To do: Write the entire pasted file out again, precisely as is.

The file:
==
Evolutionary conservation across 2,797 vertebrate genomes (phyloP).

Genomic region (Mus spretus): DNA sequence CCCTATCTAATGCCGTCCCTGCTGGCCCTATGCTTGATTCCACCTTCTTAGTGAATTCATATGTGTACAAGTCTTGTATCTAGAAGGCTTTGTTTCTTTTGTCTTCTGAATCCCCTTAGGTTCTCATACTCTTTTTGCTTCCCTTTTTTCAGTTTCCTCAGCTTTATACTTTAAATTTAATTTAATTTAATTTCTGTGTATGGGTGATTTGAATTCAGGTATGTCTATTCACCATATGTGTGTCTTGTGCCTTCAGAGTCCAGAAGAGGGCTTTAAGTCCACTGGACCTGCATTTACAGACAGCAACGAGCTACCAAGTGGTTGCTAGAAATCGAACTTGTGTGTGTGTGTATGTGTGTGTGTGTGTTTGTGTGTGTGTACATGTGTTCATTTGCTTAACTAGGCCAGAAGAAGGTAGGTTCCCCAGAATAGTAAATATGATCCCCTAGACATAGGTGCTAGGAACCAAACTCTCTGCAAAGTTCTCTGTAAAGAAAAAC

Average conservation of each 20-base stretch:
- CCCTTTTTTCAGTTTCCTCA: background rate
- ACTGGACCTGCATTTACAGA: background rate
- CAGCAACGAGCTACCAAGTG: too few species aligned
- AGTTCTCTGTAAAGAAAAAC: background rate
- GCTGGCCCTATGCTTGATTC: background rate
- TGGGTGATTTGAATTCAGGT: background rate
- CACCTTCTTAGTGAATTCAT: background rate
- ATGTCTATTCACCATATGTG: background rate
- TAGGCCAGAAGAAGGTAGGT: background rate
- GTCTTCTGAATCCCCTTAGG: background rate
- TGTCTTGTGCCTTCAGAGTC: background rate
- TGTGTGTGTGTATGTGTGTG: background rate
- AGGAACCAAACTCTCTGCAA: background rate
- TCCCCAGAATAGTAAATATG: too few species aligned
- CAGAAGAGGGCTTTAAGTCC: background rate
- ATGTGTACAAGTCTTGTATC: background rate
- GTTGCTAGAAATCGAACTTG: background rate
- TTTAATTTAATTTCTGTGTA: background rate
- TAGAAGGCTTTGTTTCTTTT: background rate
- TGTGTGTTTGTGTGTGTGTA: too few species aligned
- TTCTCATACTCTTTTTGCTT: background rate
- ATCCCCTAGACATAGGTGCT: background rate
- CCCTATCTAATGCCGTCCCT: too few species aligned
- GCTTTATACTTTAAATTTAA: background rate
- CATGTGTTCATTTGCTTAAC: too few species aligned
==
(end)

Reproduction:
Evolutionary conservation across 2,797 vertebrate genomes (phyloP).

Genomic region (Mus spretus): DNA sequence CCCTATCTAATGCCGTCCCTGCTGGCCCTATGCTTGATTCCACCTTCTTAGTGAATTCATATGTGTACAAGTCTTGTATCTAGAAGGCTTTGTTTCTTTTGTCTTCTGAATCCCCTTAGGTTCTCATACTCTTTTTGCTTCCCTTTTTTCAGTTTCCTCAGCTTTATACTTTAAATTTAATTTAATTTAATTTCTGTGTATGGGTGATTTGAATTCAGGTATGTCTATTCACCATATGTGTGTCTTGTGCCTTCAGAGTCCAGAAGAGGGCTTTAAGTCCACTGGACCTGCATTTACAGACAGCAACGAGCTACCAAGTGGTTGCTAGAAATCGAACTTGTGTGTGTGTGTATGTGTGTGTGTGTGTTTGTGTGTGTGTACATGTGTTCATTTGCTTAACTAGGCCAGAAGAAGGTAGGTTCCCCAGAATAGTAAATATGATCCCCTAGACATAGGTGCTAGGAACCAAACTCTCTGCAAAGTTCTCTGTAAAGAAAAAC

Average conservation of each 20-base stretch:
- CCCTTTTTTCAGTTTCCTCA: background rate
- ACTGGACCTGCATTTACAGA: background rate
- CAGCAACGAGCTACCAAGTG: too few species aligned
- AGTTCTCTGTAAAGAAAAAC: background rate
- GCTGGCCCTATGCTTGATTC: background rate
- TGGGTGATTTGAATTCAGGT: background rate
- CACCTTCTTAGTGAATTCAT: background rate
- ATGTCTATTCACCATATGTG: background rate
- TAGGCCAGAAGAAGGTAGGT: background rate
- GTCTTCTGAATCCCCTTAGG: background rate
- TGTCTTGTGCCTTCAGAGTC: background rate
- TGTGTGTGTGTATGTGTGTG: background rate
- AGGAACCAAACTCTCTGCAA: background rate
- TCCCCAGAATAGTAAATATG: too few species aligned
- CAGAAGAGGGCTTTAAGTCC: background rate
- ATGTGTACAAGTCTTGTATC: background rate
- GTTGCTAGAAATCGAACTTG: background rate
- TTTAATTTAATTTCTGTGTA: background rate
- TAGAAGGCTTTGTTTCTTTT: background rate
- TGTGTGTTTGTGTGTGTGTA: too few species aligned
- TTCTCATACTCTTTTTGCTT: background rate
- ATCCCCTAGACATAGGTGCT: background rate
- CCCTATCTAATGCCGTCCCT: too few species aligned
- GCTTTATACTTTAAATTTAA: background rate
- CATGTGTTCATTTGCTTAAC: too few species aligned